La Vigne v. La VigneAnnotate this Case
BEATRICE ALICE LaVIGNE, Respondent, v. EVERETT PHILLIP LaVIGNE, Appellant.
Albert Waldstein and Edmund J. Holl for Appellant.
John T. Rudden, Jr., for Respondent.
The superior court awarded plaintiff wife an interlocutory decree of divorce on the ground of extreme cruelty, and all of the community property, denying defendant husband's cross-complaint on the same ground. Defendant appealed.
1. Insufficiency of the evidence. 2. Failure of the court to find upon the specific allegations of cruelty. 3. Abuse of discretion in awarding the community property.
The evidence was conflicting. Evidently the court believed the plaintiff and her corroborating witnesses. Our duty is to determine if their testimony substantially supported the court's finding that defendant was guilty of extreme cruelty. (Oakley v. Oakley, 82 Cal. App. 2d 188 [185 P.2d 848].)
 The parties were married in 1930 and separated in May, 1946. Plaintiff testified that, particularly the last two or three years before their separation, defendant treated her in a cool manner; many times told her he did not love her, [96 Cal. App. 2d 533] and when she asked him why he stayed with her if he did not love her, he replied that "he would always be sure of a clean body when he got me and he got it for nothing"; he struck her many times, kicked and choked her, and that in 1945 he had threatened to kill her; that he would curse her mother and talk about her; that he called her brother a "dumb cluck" and said he would not support her but wanted the brother to do so; that when she was operated on he went out celebrating; he could not be found for three days when his consent was necessary for her second operation; that he refused to pay the hospital and doctor bills, saying that "he didn't give a damn where I made the money"; that her brother and mother paid these bills; that he treated her very disrespectfully and showed no affection towards her; that his course of conduct had adversely affected her health.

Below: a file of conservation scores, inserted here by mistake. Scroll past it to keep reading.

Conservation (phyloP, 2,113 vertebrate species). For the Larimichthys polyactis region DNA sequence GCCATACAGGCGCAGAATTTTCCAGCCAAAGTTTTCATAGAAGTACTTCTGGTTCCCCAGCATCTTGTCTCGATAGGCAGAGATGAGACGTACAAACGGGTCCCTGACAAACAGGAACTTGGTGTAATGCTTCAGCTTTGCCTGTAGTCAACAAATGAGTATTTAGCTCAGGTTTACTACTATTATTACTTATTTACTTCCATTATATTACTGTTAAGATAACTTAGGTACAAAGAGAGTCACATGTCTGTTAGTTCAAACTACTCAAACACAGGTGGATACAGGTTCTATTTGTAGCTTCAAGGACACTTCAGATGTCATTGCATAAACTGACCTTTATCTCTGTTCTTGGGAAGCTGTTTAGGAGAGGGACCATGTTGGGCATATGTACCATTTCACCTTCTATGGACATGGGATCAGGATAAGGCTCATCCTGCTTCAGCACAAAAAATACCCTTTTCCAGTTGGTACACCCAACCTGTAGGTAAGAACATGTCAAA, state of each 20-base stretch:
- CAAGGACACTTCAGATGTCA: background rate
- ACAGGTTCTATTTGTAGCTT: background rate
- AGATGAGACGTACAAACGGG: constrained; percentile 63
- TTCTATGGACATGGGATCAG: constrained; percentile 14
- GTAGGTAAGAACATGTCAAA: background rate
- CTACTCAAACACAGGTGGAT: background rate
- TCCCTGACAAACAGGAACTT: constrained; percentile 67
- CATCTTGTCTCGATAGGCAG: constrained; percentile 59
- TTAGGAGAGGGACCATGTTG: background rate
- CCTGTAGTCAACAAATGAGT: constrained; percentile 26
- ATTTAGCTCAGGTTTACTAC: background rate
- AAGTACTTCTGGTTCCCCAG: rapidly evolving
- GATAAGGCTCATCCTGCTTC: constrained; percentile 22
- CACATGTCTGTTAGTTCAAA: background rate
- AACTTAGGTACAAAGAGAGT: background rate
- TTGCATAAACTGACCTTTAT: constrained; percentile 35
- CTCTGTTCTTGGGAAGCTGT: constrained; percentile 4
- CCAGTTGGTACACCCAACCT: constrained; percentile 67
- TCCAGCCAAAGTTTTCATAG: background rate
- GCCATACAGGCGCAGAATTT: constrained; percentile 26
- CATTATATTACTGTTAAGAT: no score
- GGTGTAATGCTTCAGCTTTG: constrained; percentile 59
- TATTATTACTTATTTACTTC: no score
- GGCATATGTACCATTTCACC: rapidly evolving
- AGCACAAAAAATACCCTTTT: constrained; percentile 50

A Mrs. Harman testified that during the married life of the La Vignes and particularly in the last three or four years, she had visited their home as often as once a week; that defendant during the last years was always surly and snappy towards his wife; "would never call her by name, but 'Get this,' and 'Get that,' or 'Do this.' " The witness asked defendant one day why he did not show his wife some affection and he said, "Oh, the hell with her, she's nothing but a cold potato"; that if plaintiff spoke when they were sitting at the table eating, defendant would tell her to "shut up"; that the way he spoke to plaintiff made plaintiff very nervous. One night they went to the neighborhood show and defendant would not walk or sit with her and plaintiff.